Anonymous said...

I am reminded of a speech by the leader of the Oregon Education Association who said "we will rewrite the textbooks so the next generation grow up incapable of thinking sexist thoughts." She got a standing ovation.

TGGP said...

I'm another man with a horrible sense of cardinal direction. I generally don't need to know where things are in relation to north pole & greenwich england, just in relation to other things nearby.

Eileen said...

Mikey said: "Wasn't East, specifically Jerusalem, at the top of European maps for centuries until the 1400's? Perhaps that is why the south was 'to the right' for whichever ancient Briton/Gael that decided the enduring word for 'south'?"

East was to the front (and south to the right) because the sun comes up in the east. Important direction, therefore it was "front".

David said...

I am aware of absolute ("compass") directions at every waking moment (and even asleep, as nutty as that sounds). Never was a Boy Scout. Did play with compasses, but my direction-awareness was anterior to that.

A good way to think about directions is to be aware of where the sun is - where it rises and sets.* Probably a large part of direction-awareness consists of sensitivity to light.

(* Where the sun sets is broadly West; where it rises is broadly East. Tell that to your girlfriend or wife and she will appreciate your gift for making complicated things simple.)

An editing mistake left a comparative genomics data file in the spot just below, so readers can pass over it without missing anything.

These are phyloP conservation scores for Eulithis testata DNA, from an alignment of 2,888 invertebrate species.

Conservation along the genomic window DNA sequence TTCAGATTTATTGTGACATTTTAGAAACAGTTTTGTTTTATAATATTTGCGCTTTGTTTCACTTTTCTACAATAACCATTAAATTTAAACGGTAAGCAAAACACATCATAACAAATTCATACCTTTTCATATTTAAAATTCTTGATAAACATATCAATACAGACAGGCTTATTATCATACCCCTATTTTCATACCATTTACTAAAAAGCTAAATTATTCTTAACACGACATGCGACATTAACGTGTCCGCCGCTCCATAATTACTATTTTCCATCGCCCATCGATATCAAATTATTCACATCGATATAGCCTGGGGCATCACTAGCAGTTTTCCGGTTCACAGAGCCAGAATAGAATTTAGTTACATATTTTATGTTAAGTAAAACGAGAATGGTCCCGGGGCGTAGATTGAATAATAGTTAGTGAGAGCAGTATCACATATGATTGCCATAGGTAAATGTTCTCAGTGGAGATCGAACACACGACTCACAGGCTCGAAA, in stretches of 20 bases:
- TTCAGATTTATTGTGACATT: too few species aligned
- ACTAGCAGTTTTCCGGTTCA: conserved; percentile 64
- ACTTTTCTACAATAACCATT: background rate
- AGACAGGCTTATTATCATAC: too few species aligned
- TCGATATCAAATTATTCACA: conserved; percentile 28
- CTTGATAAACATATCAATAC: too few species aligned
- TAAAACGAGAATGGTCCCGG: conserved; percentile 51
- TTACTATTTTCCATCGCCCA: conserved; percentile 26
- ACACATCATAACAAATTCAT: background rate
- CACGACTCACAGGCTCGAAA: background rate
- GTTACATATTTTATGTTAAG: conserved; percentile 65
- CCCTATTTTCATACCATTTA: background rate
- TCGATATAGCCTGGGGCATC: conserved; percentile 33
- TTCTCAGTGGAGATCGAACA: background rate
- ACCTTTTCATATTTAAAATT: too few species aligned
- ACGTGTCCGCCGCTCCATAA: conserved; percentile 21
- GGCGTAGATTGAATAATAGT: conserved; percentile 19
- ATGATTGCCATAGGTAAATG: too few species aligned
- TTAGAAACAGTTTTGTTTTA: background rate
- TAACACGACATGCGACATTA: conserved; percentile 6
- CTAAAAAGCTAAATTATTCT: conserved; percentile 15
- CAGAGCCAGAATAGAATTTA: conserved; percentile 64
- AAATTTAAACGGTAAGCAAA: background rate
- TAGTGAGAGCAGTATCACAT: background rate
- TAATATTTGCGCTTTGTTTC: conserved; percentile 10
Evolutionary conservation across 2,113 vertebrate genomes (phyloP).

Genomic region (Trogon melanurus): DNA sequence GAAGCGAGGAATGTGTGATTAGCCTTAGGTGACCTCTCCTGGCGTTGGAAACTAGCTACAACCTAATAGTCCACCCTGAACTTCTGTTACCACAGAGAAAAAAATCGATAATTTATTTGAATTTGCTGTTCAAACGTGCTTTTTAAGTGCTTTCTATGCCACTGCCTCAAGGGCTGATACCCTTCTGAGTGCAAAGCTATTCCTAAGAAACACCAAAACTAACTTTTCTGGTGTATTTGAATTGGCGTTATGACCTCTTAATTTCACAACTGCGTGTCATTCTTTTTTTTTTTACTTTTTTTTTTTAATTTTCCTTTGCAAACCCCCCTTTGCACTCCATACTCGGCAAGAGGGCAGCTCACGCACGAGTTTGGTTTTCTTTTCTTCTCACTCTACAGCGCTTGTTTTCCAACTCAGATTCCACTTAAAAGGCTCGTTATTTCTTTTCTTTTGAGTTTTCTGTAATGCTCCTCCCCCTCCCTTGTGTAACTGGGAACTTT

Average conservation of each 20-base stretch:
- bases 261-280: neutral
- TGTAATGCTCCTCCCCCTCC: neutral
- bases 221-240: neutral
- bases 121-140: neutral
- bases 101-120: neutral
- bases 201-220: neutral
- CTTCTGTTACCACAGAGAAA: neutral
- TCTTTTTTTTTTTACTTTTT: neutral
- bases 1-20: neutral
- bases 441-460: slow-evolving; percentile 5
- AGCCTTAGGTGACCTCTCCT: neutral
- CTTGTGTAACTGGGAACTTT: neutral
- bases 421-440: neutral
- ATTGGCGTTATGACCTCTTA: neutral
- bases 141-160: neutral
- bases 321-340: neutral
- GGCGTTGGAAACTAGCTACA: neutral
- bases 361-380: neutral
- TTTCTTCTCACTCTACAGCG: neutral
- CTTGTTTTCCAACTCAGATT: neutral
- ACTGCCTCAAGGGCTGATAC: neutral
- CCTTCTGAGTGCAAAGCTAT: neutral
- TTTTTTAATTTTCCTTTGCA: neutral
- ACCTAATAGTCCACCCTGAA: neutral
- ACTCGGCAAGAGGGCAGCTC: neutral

Eileen said...

Paavo said: "It's the culture, not the language that shapes whether you think about left and right or south and north."

But, which comes first, the culture/language or the way of thinking.

('Cmon. This is an HBD blog!)

~~~~~

See this article, too:

You Say Up, I Say Yesterday

Eileen said...

Anonymous said: "I don't believe one thinks in a given language, and I think it's in fact obvious that thought must in fact precede linguistic notation."

Some of us (me & Galton, for instance) are much more aware of this than most people.

Underachiever said...

I think in general differences in language reflect differences in perceiving the world. For instance, Japanese people are polite and their language is organized around relative status.

"Some Australian Aboriginal languages don't have terms like "right" or "left." Instead, speakers use absolute directions at all times: "East" or "West.' "

Aboriginals had to transverse very long distances; therefore, it isn't surprising that their languages reflect this. Their spatial IQ is also MUCH higher than their verbal. This is again probably due to the fact that they evolved in an environment where they had to transverse large differences.